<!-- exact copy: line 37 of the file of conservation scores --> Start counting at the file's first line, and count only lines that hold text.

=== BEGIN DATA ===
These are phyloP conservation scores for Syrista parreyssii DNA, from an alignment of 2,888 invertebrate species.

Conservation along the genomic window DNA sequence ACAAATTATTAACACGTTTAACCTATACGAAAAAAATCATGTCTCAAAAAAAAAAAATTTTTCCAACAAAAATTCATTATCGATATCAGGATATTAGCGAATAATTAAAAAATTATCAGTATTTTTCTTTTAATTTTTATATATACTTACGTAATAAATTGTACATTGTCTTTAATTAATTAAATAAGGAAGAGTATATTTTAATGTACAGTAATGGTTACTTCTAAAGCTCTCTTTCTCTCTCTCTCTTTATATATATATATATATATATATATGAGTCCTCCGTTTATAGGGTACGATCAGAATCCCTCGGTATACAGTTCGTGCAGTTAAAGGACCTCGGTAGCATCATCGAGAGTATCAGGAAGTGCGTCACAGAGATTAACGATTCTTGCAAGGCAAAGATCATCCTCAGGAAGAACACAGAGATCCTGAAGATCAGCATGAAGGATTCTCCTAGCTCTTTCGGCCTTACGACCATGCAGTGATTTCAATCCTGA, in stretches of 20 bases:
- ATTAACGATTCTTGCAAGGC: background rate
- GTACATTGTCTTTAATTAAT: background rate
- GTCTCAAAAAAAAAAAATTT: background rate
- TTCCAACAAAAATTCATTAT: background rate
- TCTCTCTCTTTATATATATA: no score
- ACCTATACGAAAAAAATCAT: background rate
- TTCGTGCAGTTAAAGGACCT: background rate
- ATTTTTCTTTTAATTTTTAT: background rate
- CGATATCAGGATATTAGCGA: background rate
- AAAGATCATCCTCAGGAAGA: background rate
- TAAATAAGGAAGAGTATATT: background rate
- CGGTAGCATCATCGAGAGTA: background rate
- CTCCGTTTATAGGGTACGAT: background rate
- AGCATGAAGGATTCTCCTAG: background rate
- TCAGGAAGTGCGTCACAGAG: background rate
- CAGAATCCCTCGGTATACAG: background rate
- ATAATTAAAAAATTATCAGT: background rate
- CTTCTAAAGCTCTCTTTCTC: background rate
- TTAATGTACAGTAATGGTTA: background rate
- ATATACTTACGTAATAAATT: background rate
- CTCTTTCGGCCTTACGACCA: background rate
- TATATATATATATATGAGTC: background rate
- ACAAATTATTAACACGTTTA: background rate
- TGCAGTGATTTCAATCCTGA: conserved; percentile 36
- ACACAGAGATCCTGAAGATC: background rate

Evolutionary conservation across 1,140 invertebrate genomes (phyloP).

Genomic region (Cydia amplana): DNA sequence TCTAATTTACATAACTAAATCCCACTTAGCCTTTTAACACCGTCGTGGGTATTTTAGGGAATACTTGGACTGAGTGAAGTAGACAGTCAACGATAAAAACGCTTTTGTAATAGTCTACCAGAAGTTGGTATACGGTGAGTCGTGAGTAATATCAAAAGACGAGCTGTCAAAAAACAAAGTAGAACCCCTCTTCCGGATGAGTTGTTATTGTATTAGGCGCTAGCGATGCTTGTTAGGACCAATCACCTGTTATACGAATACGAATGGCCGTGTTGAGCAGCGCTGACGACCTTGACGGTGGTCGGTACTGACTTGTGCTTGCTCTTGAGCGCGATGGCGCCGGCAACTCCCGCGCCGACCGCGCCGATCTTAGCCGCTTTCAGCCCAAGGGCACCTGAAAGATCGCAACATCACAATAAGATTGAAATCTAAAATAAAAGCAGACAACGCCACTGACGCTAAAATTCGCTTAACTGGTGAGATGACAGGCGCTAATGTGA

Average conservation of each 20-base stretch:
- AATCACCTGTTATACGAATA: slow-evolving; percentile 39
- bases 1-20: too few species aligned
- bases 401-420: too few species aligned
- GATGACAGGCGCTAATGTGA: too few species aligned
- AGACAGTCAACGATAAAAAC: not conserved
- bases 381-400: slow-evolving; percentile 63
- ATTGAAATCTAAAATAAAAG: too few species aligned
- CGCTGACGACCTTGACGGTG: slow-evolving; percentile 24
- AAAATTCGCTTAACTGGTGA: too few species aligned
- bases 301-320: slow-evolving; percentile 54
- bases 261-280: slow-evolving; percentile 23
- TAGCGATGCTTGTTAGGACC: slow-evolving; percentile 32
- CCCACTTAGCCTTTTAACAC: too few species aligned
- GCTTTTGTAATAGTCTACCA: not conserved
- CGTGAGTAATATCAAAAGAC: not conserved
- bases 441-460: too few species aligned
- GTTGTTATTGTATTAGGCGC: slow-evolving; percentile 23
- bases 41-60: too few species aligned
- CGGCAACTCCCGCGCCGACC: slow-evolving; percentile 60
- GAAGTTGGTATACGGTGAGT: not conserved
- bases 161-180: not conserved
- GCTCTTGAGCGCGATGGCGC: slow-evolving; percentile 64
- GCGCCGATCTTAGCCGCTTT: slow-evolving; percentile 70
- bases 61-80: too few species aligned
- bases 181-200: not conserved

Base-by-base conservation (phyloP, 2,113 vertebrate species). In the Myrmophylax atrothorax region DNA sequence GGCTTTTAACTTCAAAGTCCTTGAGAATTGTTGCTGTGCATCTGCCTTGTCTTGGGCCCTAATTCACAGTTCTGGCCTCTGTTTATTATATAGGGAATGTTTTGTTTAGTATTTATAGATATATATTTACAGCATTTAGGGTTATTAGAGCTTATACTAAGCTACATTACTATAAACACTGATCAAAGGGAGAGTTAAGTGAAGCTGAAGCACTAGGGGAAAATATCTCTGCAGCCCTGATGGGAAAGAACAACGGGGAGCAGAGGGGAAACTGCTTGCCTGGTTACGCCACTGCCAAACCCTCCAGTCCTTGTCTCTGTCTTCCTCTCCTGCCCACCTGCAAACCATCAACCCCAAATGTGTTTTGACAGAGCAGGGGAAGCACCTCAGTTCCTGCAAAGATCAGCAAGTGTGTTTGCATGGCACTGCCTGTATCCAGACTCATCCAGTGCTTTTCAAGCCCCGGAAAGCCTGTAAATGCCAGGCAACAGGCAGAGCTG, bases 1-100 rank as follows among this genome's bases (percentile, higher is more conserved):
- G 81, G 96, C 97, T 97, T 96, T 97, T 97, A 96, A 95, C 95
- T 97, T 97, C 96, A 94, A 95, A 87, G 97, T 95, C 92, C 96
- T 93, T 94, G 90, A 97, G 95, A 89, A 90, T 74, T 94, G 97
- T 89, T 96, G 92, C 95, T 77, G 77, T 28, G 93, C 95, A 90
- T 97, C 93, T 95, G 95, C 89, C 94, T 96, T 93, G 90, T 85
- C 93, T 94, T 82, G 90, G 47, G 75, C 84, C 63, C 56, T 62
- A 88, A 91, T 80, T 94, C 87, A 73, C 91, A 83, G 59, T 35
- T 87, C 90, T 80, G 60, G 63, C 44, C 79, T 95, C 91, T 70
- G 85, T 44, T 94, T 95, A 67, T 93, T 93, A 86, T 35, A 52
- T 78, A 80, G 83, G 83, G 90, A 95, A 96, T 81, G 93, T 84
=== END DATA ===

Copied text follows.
- ATTGAAATCTAAAATAAAAG: too few species aligned